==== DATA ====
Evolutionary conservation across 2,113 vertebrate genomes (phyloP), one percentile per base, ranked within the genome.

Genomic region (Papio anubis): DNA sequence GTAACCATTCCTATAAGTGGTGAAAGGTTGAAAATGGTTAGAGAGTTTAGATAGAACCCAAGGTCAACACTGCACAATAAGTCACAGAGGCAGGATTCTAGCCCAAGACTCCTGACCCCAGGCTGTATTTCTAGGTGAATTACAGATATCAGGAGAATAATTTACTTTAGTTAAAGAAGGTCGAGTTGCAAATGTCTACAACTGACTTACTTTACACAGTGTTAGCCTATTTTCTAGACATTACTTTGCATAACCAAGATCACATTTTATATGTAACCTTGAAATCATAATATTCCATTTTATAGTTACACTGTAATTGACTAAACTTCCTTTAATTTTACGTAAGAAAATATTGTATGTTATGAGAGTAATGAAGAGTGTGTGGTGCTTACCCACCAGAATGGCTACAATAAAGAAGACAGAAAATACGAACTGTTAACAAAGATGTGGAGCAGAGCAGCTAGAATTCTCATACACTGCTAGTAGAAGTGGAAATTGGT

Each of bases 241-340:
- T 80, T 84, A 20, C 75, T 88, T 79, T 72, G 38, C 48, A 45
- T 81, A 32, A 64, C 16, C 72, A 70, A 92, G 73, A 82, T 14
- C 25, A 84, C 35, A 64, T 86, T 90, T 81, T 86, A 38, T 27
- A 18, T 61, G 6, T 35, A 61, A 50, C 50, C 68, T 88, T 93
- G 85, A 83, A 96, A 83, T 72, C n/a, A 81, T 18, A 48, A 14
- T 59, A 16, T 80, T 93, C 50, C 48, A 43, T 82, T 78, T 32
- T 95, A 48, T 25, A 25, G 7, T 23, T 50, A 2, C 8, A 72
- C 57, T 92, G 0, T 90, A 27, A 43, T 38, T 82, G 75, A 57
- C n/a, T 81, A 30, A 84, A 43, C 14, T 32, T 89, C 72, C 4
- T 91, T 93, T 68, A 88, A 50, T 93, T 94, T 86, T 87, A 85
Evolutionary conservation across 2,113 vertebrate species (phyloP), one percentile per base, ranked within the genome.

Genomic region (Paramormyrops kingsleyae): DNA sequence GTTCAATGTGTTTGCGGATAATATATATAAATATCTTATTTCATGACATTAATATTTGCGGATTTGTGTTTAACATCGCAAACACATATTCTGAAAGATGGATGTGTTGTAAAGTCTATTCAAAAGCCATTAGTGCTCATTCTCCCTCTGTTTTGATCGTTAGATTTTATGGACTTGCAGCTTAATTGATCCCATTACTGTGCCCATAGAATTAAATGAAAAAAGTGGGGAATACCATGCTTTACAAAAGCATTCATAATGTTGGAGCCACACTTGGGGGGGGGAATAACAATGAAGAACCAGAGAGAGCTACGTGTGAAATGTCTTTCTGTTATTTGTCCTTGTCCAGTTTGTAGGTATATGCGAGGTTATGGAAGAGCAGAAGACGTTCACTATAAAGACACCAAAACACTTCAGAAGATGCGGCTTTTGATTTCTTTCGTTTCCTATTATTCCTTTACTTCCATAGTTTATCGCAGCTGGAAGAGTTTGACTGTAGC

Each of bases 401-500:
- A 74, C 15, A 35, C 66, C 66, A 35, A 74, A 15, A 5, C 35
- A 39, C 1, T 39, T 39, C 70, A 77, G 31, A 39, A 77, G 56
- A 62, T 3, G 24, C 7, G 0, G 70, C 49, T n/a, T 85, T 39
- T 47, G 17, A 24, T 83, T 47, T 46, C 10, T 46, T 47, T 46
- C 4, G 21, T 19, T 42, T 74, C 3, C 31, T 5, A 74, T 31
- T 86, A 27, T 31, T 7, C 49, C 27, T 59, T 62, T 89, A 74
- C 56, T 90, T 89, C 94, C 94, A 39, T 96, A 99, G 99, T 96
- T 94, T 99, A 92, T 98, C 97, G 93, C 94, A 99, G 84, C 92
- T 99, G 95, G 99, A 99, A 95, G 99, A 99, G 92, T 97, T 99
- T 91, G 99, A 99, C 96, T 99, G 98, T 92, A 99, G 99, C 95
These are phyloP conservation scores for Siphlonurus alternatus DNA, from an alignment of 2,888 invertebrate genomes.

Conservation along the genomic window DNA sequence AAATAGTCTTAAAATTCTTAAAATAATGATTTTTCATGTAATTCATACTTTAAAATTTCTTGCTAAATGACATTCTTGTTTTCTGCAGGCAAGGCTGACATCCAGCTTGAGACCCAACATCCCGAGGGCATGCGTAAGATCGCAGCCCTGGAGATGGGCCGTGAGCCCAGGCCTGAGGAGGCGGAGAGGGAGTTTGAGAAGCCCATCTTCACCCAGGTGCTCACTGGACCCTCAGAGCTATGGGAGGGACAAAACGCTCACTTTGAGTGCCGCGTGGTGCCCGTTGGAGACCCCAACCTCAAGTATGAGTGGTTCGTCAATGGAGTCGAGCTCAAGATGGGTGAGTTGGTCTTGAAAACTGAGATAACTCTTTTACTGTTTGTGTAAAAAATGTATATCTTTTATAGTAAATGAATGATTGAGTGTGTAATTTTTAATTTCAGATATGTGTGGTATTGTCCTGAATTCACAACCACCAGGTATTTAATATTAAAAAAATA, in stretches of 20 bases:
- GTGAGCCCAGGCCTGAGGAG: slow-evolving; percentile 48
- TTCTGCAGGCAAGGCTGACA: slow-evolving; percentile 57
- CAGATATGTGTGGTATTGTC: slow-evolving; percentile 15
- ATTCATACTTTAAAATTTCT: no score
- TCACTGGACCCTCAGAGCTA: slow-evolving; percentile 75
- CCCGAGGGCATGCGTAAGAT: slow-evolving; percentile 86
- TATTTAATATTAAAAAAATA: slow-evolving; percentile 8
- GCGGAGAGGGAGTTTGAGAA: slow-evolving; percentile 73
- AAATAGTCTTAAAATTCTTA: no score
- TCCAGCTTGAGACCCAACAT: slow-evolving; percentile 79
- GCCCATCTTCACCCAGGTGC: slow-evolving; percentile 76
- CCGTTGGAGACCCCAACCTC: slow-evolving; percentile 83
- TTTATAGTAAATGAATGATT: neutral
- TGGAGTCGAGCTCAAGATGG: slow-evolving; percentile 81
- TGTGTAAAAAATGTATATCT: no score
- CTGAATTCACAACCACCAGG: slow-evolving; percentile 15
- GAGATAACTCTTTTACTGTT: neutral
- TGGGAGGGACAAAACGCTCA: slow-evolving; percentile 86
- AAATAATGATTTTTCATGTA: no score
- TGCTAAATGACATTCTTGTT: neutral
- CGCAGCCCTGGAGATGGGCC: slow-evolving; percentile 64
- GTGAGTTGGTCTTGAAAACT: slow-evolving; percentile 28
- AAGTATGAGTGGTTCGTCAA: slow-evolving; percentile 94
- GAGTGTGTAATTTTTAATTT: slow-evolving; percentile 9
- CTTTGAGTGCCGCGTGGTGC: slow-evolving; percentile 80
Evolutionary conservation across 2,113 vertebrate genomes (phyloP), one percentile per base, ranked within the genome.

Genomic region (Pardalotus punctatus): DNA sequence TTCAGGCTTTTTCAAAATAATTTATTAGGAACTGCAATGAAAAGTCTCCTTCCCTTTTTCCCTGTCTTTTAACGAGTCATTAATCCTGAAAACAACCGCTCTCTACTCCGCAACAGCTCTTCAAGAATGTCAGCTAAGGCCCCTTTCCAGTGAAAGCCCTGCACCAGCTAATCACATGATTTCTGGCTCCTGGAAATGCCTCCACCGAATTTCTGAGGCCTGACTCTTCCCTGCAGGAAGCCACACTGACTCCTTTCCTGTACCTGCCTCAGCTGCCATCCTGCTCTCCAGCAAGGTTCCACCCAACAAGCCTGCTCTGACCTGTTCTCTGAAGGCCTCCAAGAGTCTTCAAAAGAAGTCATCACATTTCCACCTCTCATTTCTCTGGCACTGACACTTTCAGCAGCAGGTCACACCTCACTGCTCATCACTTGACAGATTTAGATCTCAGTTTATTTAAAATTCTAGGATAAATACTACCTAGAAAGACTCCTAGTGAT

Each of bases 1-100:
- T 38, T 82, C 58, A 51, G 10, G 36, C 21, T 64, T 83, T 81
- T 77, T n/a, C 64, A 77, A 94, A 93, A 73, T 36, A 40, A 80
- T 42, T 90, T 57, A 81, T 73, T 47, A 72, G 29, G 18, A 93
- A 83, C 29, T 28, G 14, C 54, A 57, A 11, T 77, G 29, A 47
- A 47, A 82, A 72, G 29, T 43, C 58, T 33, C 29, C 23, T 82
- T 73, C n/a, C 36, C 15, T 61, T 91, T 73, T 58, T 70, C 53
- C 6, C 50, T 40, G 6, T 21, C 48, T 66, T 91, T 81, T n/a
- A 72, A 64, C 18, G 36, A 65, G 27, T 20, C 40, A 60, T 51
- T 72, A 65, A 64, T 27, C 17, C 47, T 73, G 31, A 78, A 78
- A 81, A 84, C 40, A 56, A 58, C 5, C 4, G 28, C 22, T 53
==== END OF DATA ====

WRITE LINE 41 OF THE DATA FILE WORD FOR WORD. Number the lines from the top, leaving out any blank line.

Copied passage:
- TTTATAGTAAATGAATGATT: neutral